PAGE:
Asp.net UpdatePanel, UpdateProgress Controls and Overlays (Wait Messages)

Scenario: While a partial page postback is occurring disable all form fields and give the user a pleasant please wait message that can be used consistently across your application.  We need to create an overlay that works in conjunction with the updatepanel as well as direct from JavaScript.

Problem: Design the update progress html and css so that the entire page is overlaid with gray background.  This works pretty good until scrolling on the page is involved.  When the page is tall enough that the browser scrolls the overlay must by sized dynamically with each post.  If you fail to do this, you will end up with odd visual with the overlay only covering a portion of the page.

The problem above is resolved in the solution described within this post.  It covers the asp.net, html, css and JavaScript code to accomplish the above in re-usable fashion.

I was using the UpdatePanel control which enables you to build rich, client-centric web applications.  By using the UpdatePanel controls you can refresh selected parts of the page instead of refreshing the whole page with a postback.  While the partial page post back occurs an UpdateProgress control is available to provide the user with a friendly ‘please wait’ message.  This all works seamlessly out of the box. 

In my scenario I needed to overlay and disable all controls (make unavailable) for the user while the partial page update happens.  The application allows for file uploads (which cannot participate in partial page updates).  A full post back must occur for this to work correctly. 

My ASPX page has the following structure with typical UpdatePanel, ContentTemplate, Triggers and UpdateProgress controls.  The trigger designates that the btnSubmitAdmin will perform a full postback.  I want the full postback user interaction to look similar as the partial page updates.  As a result, I will be using the same updateprogress visual for both partial and full postbacks.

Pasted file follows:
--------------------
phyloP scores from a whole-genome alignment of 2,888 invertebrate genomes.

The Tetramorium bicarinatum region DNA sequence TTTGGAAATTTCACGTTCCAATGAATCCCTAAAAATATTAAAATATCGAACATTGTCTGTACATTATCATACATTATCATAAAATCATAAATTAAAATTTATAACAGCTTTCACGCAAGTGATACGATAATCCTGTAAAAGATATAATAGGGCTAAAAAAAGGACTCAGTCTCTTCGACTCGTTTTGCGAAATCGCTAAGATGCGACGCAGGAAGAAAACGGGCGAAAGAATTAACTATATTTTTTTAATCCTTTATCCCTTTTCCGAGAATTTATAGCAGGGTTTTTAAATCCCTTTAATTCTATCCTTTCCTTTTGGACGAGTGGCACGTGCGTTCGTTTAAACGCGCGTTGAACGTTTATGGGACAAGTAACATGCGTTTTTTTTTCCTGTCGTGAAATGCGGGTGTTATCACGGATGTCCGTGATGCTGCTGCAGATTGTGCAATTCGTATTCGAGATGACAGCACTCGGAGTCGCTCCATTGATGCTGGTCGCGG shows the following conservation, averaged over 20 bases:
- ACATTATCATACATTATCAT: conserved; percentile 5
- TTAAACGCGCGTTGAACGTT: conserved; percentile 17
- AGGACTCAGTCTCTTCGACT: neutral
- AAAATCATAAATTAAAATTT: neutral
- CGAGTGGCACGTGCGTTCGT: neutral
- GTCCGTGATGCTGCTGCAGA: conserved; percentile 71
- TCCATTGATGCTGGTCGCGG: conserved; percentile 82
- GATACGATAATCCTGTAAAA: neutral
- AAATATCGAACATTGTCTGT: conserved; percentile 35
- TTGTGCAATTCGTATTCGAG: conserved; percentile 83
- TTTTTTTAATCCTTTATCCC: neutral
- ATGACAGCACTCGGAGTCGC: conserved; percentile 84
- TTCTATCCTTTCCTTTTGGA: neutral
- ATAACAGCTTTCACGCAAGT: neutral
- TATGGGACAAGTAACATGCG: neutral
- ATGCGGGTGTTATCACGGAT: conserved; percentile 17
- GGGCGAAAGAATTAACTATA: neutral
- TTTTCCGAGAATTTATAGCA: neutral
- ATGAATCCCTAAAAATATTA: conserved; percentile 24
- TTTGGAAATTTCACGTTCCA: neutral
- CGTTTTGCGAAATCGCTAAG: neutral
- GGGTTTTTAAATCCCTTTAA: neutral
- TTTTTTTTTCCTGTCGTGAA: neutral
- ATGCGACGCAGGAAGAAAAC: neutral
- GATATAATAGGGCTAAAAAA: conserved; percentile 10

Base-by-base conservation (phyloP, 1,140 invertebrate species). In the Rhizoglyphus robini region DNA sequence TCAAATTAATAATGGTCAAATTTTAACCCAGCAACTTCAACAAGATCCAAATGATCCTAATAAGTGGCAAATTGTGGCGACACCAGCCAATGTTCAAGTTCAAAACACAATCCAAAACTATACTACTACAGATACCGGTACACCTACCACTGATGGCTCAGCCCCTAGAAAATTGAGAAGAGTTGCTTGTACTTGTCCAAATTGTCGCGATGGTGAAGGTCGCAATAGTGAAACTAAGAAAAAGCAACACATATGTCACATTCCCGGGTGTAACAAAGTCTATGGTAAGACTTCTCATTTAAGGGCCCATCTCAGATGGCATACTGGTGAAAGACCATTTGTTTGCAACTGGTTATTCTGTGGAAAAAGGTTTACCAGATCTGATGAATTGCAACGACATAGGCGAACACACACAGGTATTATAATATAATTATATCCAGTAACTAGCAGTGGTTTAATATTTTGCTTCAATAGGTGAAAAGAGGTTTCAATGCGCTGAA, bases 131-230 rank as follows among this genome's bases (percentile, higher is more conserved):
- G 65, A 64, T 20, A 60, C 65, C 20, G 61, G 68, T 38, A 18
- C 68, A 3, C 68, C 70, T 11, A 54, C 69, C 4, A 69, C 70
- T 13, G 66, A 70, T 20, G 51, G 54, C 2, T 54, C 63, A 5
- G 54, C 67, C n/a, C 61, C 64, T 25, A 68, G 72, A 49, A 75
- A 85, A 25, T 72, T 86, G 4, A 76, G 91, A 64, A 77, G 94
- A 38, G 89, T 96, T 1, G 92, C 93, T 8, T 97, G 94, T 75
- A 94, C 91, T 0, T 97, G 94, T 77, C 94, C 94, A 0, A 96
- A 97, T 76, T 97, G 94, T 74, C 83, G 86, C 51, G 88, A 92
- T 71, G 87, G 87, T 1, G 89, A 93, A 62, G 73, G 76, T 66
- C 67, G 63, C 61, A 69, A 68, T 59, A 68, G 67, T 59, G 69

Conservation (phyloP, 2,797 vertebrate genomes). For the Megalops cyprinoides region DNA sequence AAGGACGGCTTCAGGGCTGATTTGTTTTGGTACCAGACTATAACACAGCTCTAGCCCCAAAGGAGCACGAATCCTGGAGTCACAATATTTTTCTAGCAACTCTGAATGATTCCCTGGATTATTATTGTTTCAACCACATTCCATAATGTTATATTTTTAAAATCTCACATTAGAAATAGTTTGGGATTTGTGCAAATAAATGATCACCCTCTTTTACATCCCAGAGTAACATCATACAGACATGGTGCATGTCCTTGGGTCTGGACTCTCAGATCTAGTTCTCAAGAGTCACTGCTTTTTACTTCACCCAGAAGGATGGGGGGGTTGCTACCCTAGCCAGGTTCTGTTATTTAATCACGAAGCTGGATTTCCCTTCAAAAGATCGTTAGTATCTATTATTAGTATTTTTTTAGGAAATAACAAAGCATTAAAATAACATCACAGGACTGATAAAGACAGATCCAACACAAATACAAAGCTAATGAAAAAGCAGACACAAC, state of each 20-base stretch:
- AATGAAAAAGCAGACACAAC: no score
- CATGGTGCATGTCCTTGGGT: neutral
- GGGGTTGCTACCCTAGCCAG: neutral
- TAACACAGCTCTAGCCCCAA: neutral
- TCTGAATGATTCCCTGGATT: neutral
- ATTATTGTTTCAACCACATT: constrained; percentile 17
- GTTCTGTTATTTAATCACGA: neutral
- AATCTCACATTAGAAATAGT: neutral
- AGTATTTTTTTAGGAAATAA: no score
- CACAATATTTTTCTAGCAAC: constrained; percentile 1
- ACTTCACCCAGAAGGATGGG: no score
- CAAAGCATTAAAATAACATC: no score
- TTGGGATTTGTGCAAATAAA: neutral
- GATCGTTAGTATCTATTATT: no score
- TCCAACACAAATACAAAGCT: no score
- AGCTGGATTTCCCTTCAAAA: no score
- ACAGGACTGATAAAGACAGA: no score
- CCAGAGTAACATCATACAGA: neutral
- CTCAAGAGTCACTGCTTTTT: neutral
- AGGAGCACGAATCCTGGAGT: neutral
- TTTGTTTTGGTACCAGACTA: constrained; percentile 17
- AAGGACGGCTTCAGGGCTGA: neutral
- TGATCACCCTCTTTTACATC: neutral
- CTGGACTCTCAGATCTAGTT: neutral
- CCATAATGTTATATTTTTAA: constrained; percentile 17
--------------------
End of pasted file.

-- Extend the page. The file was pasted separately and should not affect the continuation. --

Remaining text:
<body onload="fncOnLoad()">
<form id="form1" runat="server">
    <asp:ScriptManager ID="Scriptmanager1" runat="server" EnablePartialRendering="true"></asp:ScriptManager>
    <asp:UpdatePanel ID="updatePanel1" runat="server"  UpdateMode="Conditional" >
       <ContentTemplate>               
        <!-- Content Goes Here -->                
          </ContentTemplate>              
        <Triggers>
            <asp:PostBackTrigger ControlID="btnSubmitAdmin" />            
        </Triggers>     
   </asp:UpdatePanel>                    
   <asp:UpdateProgress ID="UpdateProgress1" runat="server" AssociatedUpdatePanelID="updatePanel1" DynamicLayout="true" DisplayAfter="1000">
        <ProgressTemplate >
             <uc1:WaitPanel ID="WaitPanel1" runat="server" />
        </ProgressTemplate>
    </asp:UpdateProgress>    
</form>

As you can see above the updateprogress has a user control WaitPanel.  It is this html/css that will be shown when the user performs a postback.  The WaitPanel is registered at the top of the page.

<%@ Control Language="VB" AutoEventWireup="false" CodeFile="WaitPanel.ascx.vb" Inherits="Uc_WaitPanel" %>
        <div id="OuterTableCellOverlay">
            <div id="InnerTableCellOverlay">
                <b>... Please Wait ...</b>
                <br />
                <asp:Image runat="server" ImageUrl="~/Images/indicator_waitanim.gif" />                
            </div>
        </div>  

I wanted this solution to be easily applied to other pages as well as other projects.  As a result, I created both wait.css and wait.js files that can be copied across projects.  These files functional aspects of the wait.  The user control in the page load registers both the style sheet (css) and includes the JavaScript library.

Partial Class Uc_WaitPanel
    Inherits System.Web.UI.UserControl
 
    Protected Sub Uc_WaitPanel_Load(ByVal sender As Object, ByVal e As System.EventArgs) Handles Me.Load